"Two Men In Town" Argue About Nothing Review

Rachid Bouchareb isn’t a household name, but he’s a film festival darling. With wins at Venice, Cannes, Berlin, and Chicago, not to mention a César Award to his name, Bouchareb arrives on the American scene with a valiant attempt to capture an American tale of old animosities boiling over in the melting pot of dustbowl USA. Attracting a top tier cast with Academy Award winner Forest Whitaker (The Last King of Scotland), nominee Harvey Kietel, winner Ellen Burstyn, and the always enjoyable Luis Guzmán, Bouchareb sets his lens on the arid sprawl of New Mexico to follow a parolee coming home to old troubles. William Garnett (Whitaker) has found Allah while serving time, following in the all-too familiar footsteps of Muhammad Ali, Malcolm X, and an entire generation of young followers who converted in the ‘60s and ‘70s in search of a nation that was truly their own.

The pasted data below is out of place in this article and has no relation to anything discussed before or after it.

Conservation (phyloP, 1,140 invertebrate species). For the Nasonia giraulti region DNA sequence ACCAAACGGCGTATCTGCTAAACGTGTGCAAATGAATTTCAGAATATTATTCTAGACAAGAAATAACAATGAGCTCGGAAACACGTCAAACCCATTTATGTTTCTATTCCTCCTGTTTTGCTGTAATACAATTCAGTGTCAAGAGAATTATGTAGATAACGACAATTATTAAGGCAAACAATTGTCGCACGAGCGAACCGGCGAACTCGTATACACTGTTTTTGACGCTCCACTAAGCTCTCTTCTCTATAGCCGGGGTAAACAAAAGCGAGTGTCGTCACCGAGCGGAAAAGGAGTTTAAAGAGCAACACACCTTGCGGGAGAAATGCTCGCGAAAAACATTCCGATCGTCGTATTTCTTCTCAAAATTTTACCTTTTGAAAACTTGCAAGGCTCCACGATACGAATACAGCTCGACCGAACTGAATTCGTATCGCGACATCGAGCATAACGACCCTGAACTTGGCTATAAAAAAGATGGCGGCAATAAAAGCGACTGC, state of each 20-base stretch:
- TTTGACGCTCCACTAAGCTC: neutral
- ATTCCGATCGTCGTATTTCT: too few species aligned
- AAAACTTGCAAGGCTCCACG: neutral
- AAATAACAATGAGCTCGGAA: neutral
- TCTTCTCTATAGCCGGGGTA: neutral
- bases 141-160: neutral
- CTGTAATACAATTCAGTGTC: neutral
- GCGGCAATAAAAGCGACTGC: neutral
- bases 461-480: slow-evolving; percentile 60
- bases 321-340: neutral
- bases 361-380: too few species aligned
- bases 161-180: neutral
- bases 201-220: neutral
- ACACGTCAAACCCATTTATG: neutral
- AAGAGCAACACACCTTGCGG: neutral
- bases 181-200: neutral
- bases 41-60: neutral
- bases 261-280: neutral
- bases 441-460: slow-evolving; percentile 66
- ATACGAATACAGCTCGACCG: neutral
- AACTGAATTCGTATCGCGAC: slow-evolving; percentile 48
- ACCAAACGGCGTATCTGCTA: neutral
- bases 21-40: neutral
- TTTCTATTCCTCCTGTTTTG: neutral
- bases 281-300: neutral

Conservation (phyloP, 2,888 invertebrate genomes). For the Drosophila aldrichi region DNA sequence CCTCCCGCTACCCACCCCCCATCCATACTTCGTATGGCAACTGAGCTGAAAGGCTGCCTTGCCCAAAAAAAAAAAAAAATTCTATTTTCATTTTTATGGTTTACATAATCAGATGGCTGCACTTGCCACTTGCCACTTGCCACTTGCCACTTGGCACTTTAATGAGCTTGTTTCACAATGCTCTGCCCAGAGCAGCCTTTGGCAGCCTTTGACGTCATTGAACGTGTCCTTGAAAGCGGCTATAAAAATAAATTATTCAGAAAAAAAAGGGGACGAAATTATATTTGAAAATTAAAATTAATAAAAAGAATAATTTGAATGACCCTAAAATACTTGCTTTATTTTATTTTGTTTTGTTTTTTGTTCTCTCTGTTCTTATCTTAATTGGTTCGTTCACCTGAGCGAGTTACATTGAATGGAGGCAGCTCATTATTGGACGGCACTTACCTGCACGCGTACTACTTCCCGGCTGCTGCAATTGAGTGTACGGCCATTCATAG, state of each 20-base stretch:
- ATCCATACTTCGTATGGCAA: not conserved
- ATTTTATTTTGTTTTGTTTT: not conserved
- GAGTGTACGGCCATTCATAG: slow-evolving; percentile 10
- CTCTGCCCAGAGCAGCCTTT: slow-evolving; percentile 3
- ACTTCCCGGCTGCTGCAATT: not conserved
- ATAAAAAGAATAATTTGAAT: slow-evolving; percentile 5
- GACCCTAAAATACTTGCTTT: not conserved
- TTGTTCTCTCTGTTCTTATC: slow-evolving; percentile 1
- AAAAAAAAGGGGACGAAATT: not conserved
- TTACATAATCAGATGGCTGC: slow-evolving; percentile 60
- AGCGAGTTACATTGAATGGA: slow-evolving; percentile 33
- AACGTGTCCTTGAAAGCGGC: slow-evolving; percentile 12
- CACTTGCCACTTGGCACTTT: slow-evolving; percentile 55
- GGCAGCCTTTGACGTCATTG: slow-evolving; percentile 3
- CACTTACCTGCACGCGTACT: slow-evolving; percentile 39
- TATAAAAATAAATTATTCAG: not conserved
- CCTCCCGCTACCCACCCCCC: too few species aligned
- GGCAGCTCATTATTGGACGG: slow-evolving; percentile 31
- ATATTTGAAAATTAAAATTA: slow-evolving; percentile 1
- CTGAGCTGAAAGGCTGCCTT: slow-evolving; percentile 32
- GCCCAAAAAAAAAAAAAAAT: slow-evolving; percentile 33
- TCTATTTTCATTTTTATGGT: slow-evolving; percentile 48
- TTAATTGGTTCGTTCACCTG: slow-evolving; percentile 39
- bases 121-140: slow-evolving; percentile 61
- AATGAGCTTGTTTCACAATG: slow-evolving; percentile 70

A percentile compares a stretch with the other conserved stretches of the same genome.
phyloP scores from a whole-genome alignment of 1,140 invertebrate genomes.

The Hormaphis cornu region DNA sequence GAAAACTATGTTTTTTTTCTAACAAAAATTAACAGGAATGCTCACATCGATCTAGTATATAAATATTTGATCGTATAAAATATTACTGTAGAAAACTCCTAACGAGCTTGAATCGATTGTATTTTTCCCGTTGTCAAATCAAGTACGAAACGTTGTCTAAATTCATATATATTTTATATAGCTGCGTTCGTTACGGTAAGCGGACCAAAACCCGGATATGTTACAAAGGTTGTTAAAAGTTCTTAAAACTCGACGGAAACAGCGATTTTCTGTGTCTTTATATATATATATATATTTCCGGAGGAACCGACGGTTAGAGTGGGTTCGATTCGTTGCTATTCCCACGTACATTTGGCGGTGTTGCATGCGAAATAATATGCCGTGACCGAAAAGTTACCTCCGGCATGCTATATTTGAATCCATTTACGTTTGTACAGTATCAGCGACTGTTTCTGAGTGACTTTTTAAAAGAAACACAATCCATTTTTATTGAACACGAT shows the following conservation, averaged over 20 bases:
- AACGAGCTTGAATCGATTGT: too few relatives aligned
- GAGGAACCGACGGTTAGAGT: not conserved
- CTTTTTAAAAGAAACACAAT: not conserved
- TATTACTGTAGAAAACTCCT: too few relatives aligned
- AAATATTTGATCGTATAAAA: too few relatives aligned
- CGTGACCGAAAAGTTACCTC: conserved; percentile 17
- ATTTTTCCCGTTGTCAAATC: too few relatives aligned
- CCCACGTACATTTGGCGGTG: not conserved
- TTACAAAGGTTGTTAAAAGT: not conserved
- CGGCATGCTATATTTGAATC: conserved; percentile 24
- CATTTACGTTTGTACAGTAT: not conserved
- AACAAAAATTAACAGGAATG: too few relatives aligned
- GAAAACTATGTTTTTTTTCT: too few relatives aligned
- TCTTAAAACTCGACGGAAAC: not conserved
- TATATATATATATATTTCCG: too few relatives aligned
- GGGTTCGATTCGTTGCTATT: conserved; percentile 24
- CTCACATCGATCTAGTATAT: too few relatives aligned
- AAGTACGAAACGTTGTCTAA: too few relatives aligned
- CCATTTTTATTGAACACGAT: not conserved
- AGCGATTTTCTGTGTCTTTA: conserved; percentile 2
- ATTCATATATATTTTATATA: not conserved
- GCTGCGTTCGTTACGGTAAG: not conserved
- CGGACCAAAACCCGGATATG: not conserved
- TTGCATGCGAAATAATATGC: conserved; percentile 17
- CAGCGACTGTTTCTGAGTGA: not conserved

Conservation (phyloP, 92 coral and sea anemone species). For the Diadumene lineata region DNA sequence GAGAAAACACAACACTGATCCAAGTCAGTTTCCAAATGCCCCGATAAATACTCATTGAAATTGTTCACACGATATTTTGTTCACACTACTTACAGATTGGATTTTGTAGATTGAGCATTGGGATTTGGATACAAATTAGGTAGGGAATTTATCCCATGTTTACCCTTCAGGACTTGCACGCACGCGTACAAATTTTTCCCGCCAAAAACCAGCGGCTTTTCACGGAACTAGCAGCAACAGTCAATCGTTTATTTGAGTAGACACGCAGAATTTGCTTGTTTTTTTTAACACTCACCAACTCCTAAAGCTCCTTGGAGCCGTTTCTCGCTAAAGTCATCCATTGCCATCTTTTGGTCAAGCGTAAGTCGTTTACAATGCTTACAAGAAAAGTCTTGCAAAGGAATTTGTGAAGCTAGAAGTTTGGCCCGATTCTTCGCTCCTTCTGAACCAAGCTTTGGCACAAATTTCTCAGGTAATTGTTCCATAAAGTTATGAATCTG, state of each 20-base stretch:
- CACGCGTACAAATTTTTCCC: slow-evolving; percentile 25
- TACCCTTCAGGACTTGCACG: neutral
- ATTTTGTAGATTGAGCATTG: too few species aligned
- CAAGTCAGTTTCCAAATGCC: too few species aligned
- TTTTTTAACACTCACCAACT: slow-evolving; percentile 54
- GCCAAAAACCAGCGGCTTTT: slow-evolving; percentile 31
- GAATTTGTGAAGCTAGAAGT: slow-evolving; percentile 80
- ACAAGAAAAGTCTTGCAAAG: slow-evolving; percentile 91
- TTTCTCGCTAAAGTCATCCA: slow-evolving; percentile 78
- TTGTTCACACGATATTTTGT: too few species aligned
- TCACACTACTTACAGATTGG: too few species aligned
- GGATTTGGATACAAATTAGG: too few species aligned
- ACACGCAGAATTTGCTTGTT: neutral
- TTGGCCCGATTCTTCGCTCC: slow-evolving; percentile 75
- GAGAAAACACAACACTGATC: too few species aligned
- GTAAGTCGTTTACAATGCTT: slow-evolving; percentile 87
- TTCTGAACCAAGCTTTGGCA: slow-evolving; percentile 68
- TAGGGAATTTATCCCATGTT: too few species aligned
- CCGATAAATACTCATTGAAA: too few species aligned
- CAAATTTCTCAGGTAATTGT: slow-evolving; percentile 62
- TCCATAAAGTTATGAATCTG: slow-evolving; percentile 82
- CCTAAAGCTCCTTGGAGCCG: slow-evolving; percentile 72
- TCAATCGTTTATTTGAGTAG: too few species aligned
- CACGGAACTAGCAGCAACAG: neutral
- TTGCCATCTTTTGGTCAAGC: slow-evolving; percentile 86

Right off the bat, this element of the story seems to backdate the film’s action, imbuing it with a sense of vintage drama that would have better fit that troubled time and the auteurs who brought the chaos to the screen. Keitel stars as Sheriff Bill Agati, unable to let Garnett off so easy for the crimes he committed nearly two decades before. With a tip of the hat to Easy Rider’s American odyssey, not to mention Unforgiven and so many other films’ bad-guy-struggling-with-the-temptation-of-the-old-life, Two Men In Town doesn’t feel like new territory. Beautifully shot and well performed, the film simply doesn’t have enough powder in the keg to explode with any crackling counter cultural cacophony. Not a bad film, Two Men In Town simply fits into a conversation that has already had better points made.


Theatrical TV spots and “Fences.”

"Two Men In Town" is on sale May 12, 2015 and is rated R. Crime, Drama. Directed by Rachid Bouchareb. Written by Rachid Bouchareb, Olivier Lorelle, Yasmina Kergoat. Starring Ellen Burstyn, Forest Whitaker, Harvey Keitel.

Kyle North • Staff Writer


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